New York Yankee Legends: “Donnie Baseball” the case for Hall of Fame induction

The former New York Yankees’ great seemed to be well on his way to earning a place in Cooperstown in the late 1980s before a back injury ended his career and ultimately cast doubt over his candidacy. Although Mattingly was once again up for consideration for the National Baseball Hall of Fame as one of 10 finalists for induction on the 2020 Modern Baseball Era ballot, Mattingly failed again.

Most in baseball think of “Donny baseball” as one of the best Yankee hitters of all time, which he probably was. But what most miss is that he was perhaps the most excellent defender at first base, or any base ever, not just as a Yankee, but as a baseball player. In his fourteen years, his fielding percentage was .9959. That’s four misplayed balls out of 1000 sent his way. His offensive career ended up with an average of .307 with 222 home runs and three consecutive seasons of over 200 hits.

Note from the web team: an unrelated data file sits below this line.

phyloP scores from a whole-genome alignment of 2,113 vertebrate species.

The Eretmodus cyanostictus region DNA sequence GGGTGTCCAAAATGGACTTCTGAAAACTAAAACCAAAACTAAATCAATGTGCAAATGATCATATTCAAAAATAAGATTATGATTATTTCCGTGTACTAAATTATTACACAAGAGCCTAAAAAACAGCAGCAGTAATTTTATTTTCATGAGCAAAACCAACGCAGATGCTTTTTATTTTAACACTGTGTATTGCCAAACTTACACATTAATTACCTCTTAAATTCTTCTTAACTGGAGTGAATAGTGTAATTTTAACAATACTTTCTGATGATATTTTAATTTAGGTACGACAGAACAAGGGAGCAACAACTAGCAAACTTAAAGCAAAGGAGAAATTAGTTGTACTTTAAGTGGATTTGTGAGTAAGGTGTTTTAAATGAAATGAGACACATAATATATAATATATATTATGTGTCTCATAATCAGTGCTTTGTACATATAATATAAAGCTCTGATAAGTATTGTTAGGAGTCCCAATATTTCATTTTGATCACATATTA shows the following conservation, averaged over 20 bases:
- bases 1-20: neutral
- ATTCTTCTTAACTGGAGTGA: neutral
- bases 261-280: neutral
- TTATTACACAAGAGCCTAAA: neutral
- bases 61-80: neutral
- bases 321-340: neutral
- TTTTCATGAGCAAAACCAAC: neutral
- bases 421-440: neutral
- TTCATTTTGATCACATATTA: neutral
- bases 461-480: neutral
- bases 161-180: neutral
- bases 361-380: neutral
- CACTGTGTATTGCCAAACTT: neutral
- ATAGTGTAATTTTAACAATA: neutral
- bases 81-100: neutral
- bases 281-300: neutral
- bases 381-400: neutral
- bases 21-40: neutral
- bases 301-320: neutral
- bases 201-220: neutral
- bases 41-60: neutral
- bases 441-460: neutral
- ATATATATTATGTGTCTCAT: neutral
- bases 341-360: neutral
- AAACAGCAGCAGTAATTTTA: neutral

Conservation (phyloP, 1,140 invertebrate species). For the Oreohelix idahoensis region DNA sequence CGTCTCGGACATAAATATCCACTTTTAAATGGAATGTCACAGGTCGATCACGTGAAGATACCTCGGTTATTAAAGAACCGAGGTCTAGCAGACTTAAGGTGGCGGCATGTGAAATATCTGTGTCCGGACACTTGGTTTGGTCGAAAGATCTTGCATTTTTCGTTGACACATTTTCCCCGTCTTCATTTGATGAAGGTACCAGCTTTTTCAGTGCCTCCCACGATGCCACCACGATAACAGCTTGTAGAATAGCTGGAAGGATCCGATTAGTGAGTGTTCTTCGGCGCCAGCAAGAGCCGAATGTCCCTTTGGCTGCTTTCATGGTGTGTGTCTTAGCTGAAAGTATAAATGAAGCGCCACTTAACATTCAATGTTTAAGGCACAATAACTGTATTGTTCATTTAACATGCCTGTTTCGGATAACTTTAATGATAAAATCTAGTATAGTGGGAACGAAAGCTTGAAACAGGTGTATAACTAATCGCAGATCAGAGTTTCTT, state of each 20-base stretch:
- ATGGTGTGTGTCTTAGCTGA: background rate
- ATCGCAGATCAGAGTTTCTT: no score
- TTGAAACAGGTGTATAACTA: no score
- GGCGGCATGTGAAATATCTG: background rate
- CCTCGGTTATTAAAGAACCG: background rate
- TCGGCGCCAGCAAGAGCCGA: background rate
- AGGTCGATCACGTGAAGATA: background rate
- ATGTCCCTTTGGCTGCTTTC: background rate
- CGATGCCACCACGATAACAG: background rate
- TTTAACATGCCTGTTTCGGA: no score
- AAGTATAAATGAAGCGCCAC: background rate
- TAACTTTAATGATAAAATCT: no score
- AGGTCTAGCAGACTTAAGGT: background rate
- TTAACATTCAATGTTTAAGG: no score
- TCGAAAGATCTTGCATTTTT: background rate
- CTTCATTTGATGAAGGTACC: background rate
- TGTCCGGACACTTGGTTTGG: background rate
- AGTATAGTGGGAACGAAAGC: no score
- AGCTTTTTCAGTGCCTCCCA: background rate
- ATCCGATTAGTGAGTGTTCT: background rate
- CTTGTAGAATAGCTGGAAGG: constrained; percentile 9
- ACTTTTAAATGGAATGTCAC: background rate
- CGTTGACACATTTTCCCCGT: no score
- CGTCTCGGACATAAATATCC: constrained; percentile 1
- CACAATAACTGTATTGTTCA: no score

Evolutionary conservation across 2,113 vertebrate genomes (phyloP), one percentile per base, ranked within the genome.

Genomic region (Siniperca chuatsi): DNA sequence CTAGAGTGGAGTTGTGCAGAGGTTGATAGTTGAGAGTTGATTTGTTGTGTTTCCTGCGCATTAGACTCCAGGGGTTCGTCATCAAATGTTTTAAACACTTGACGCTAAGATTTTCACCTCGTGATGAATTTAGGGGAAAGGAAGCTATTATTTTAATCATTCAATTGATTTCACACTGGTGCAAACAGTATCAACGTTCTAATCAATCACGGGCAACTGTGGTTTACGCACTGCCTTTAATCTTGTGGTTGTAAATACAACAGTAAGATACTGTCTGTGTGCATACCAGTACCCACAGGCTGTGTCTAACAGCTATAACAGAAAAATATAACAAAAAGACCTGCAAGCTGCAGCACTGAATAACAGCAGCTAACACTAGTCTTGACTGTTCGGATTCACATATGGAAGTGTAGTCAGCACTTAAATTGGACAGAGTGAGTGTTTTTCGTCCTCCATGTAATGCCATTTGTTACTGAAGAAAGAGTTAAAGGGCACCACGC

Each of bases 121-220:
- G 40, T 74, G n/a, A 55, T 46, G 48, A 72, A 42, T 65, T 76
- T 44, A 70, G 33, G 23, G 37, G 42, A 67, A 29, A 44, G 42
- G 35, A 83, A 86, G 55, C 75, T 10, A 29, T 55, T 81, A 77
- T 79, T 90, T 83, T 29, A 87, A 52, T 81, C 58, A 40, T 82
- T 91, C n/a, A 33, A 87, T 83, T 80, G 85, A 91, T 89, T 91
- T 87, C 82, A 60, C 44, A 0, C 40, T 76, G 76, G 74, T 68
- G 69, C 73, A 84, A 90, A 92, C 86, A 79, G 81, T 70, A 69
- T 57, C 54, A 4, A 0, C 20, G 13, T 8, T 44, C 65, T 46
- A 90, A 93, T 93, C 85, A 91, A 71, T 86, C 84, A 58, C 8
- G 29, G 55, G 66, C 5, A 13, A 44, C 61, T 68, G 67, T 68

Mattingly the early years

Donald Arthur Mattingly was born on April 20, 1961, in Evansville, Indiana, the youngest of five children of Bill and Mary Mattingly in Evansville, Indiana. Mattingly’s introduction to baseball included backyard Wiffle ball. Because he was the youngest in the family, his brothers let him tag along to their neighborhood baseball games. Being the youngest, he would have to try harder than the other boys, and at his young age, he found that he could hold his own against the older players.